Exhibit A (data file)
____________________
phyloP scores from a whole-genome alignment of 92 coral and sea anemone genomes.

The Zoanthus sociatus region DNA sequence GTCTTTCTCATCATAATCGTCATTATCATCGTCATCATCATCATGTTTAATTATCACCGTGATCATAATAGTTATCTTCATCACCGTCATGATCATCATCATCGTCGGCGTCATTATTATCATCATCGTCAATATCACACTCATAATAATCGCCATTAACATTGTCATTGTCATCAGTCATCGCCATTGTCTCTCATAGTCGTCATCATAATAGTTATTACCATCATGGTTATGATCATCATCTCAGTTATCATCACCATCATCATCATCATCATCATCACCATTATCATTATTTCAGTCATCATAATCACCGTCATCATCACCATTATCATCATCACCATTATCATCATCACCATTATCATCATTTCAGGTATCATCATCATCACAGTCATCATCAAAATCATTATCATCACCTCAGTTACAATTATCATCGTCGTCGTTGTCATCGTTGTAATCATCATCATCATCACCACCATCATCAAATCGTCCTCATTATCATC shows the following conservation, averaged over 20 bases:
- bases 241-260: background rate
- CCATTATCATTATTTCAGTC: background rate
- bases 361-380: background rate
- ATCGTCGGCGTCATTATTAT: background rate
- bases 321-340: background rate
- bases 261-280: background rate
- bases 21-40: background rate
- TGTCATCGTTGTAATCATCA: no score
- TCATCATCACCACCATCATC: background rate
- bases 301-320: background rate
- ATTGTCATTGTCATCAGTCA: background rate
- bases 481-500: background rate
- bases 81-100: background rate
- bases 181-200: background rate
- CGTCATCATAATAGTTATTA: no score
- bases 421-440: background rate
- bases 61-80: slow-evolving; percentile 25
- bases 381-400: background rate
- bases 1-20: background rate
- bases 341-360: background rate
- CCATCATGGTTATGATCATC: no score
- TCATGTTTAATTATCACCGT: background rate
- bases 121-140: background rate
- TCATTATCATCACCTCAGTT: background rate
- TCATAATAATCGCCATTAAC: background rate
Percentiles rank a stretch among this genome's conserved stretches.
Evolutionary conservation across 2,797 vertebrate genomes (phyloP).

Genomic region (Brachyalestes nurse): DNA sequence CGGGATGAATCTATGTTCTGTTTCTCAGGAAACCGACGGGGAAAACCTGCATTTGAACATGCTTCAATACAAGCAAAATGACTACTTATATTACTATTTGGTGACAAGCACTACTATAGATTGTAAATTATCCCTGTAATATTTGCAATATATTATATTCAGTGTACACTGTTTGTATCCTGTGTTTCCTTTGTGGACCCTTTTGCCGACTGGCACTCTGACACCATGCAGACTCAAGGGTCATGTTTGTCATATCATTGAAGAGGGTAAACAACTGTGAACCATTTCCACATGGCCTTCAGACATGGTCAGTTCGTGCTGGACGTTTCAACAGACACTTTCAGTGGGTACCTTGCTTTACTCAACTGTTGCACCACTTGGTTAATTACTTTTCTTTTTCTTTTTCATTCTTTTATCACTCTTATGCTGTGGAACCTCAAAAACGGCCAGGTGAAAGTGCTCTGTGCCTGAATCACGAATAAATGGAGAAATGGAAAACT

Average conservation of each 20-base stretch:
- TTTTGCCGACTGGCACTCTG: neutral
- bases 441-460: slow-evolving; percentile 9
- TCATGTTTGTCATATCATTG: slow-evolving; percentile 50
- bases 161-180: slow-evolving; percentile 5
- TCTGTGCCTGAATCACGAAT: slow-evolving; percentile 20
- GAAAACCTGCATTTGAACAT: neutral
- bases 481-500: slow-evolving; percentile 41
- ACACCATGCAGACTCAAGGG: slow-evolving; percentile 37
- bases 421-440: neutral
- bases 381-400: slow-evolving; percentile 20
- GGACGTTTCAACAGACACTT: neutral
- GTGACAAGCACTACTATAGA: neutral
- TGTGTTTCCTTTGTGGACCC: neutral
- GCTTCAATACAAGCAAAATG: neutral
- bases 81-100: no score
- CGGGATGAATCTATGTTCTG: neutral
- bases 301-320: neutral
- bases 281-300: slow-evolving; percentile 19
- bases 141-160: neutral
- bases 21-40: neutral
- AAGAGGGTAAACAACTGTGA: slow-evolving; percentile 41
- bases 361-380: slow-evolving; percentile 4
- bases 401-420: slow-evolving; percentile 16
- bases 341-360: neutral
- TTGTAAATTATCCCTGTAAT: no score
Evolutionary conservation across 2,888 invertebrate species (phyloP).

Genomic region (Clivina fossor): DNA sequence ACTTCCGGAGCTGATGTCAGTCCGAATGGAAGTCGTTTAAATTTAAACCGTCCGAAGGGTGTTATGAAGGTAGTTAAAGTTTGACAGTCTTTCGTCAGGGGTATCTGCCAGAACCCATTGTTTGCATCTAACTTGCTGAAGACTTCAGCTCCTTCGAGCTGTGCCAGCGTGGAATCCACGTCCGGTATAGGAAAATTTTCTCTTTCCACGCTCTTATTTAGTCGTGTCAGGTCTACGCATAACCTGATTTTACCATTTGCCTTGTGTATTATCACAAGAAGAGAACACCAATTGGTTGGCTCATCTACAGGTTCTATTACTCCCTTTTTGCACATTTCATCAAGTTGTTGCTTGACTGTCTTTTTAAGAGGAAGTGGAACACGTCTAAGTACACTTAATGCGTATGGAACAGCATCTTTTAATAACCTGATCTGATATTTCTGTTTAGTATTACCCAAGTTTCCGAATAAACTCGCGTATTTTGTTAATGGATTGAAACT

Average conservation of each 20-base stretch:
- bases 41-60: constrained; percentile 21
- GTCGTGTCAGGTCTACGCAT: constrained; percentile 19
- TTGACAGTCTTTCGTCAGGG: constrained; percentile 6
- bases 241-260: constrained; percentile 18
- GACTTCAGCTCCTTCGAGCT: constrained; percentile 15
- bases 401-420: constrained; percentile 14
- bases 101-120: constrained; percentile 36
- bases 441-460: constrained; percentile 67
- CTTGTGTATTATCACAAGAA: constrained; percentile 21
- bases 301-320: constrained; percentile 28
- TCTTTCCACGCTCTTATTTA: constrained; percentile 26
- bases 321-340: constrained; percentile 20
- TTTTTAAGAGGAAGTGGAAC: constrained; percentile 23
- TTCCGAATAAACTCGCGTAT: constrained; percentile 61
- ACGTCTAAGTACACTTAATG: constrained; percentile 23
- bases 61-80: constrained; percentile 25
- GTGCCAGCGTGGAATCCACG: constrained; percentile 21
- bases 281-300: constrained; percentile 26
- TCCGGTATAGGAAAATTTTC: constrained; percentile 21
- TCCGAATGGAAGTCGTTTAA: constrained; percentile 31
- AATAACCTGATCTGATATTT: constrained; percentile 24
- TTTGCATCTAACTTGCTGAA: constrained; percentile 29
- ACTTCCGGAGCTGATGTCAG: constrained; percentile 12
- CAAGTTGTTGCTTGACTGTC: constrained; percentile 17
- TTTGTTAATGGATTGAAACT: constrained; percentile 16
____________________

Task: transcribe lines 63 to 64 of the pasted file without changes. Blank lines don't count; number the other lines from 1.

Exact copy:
- bases 241-260: constrained; percentile 18
- GACTTCAGCTCCTTCGAGCT: constrained; percentile 15